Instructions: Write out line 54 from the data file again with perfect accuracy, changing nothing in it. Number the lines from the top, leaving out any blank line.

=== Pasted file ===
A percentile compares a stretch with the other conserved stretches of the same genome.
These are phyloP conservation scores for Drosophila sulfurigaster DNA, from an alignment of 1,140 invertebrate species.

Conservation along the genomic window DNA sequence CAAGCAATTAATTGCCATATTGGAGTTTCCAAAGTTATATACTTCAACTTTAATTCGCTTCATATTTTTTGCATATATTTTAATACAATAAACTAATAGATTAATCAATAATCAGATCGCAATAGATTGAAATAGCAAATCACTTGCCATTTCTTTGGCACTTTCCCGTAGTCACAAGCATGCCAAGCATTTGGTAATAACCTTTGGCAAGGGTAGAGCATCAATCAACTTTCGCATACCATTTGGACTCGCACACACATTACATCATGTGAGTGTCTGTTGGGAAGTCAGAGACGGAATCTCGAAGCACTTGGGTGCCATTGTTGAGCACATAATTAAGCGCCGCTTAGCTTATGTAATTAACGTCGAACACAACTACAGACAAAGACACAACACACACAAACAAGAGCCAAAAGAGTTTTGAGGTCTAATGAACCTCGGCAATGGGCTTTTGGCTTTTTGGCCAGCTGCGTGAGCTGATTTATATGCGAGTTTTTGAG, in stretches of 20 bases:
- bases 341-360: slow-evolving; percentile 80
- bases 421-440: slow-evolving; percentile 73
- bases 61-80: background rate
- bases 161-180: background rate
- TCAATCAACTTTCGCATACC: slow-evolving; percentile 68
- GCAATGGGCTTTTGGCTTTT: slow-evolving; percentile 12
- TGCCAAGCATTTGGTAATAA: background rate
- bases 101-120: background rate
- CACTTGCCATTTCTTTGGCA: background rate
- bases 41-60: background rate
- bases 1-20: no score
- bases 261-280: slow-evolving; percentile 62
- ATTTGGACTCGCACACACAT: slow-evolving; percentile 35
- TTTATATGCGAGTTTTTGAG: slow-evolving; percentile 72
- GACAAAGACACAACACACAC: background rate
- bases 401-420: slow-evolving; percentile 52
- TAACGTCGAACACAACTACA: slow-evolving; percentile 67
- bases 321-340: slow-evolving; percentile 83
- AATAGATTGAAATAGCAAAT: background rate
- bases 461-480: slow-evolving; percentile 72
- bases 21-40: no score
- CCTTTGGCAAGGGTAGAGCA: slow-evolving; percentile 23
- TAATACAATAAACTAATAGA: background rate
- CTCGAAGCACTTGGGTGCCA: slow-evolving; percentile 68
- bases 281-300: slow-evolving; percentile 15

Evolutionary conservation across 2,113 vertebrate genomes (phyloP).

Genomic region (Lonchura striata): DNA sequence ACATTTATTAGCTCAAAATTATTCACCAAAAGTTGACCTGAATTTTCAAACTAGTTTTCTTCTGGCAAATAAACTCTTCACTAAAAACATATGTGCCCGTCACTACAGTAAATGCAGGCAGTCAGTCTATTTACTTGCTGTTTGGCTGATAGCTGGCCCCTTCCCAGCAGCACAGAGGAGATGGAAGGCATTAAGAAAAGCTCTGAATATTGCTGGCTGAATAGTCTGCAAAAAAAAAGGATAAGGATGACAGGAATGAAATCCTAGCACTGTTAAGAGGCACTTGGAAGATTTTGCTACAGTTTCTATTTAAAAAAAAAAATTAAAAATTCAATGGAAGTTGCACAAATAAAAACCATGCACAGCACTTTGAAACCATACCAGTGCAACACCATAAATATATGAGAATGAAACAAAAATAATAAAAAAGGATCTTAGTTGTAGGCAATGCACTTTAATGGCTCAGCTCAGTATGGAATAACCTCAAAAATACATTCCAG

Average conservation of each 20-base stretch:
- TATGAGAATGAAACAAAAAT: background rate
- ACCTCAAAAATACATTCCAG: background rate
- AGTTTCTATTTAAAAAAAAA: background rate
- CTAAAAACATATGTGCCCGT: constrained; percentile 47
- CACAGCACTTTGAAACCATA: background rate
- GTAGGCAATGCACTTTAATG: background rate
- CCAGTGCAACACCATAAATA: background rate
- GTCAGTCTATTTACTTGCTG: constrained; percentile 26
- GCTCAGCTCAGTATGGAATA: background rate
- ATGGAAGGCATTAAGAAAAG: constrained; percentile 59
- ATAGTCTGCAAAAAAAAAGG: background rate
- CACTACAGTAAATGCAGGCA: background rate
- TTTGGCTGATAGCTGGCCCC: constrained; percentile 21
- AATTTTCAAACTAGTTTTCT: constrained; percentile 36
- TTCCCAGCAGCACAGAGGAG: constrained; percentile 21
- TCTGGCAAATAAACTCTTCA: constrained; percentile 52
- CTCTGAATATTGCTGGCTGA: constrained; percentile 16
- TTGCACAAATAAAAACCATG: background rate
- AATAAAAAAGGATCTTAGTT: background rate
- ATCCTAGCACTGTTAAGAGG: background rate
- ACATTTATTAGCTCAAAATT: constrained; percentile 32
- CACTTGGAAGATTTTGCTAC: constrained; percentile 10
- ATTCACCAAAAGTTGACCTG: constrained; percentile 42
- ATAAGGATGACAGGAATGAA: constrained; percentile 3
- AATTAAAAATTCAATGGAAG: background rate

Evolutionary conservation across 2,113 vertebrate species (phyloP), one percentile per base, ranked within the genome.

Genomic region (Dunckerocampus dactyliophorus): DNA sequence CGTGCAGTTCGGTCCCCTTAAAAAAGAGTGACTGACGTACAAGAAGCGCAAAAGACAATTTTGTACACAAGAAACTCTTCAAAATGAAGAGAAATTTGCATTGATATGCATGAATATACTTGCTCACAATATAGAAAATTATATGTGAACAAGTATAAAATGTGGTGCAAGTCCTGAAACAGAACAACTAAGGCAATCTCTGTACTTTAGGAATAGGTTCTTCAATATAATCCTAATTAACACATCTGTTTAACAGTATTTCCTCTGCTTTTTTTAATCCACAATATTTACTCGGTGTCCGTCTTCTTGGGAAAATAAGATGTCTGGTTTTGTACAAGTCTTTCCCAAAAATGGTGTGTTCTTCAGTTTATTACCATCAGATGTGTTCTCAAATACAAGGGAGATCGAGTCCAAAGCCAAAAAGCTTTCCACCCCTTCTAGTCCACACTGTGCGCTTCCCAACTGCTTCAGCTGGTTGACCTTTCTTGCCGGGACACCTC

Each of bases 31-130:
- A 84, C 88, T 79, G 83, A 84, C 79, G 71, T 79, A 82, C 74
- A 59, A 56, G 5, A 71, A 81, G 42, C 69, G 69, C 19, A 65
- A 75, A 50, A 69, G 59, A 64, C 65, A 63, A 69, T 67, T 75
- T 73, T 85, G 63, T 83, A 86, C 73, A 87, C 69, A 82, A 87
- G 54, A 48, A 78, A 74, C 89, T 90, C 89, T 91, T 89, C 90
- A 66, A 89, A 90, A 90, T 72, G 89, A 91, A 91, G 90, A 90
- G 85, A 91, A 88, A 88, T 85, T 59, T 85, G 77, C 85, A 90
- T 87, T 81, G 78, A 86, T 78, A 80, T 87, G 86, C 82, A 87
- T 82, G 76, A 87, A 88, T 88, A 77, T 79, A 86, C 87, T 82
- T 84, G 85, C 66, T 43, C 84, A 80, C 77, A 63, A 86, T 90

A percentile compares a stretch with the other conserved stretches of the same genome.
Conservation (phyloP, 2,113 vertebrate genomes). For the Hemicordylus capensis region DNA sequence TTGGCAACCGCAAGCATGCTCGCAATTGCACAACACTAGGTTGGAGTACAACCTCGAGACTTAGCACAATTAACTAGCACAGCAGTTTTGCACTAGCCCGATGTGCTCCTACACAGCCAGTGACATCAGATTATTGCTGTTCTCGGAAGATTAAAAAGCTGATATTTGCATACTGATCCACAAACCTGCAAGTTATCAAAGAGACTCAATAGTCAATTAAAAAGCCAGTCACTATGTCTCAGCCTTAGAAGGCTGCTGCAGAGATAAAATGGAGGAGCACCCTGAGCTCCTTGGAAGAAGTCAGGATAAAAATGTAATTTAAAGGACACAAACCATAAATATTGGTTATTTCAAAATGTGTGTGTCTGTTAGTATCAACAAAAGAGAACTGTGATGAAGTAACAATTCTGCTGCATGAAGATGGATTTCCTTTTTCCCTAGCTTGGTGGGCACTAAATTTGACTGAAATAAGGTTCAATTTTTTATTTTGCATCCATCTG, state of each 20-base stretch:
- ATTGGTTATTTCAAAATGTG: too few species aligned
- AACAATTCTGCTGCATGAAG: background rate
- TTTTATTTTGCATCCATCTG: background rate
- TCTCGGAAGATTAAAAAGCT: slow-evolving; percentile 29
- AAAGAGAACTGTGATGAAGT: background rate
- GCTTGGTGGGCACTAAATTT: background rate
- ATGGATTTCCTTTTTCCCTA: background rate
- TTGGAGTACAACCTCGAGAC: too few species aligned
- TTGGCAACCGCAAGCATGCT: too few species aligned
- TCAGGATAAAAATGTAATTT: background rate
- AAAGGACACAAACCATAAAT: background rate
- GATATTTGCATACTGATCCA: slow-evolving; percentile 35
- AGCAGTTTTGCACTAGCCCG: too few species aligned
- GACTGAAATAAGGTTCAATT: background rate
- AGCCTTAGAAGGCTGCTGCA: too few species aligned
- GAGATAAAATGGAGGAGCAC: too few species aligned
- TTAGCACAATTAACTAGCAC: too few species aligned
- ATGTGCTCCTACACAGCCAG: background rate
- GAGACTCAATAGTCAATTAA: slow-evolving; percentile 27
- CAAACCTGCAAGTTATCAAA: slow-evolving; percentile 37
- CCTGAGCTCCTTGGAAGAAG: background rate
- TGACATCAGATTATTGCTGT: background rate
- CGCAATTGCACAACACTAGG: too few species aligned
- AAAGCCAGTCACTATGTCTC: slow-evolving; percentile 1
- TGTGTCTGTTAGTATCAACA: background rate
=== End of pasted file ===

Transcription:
- ATTCACCAAAAGTTGACCTG: constrained; percentile 42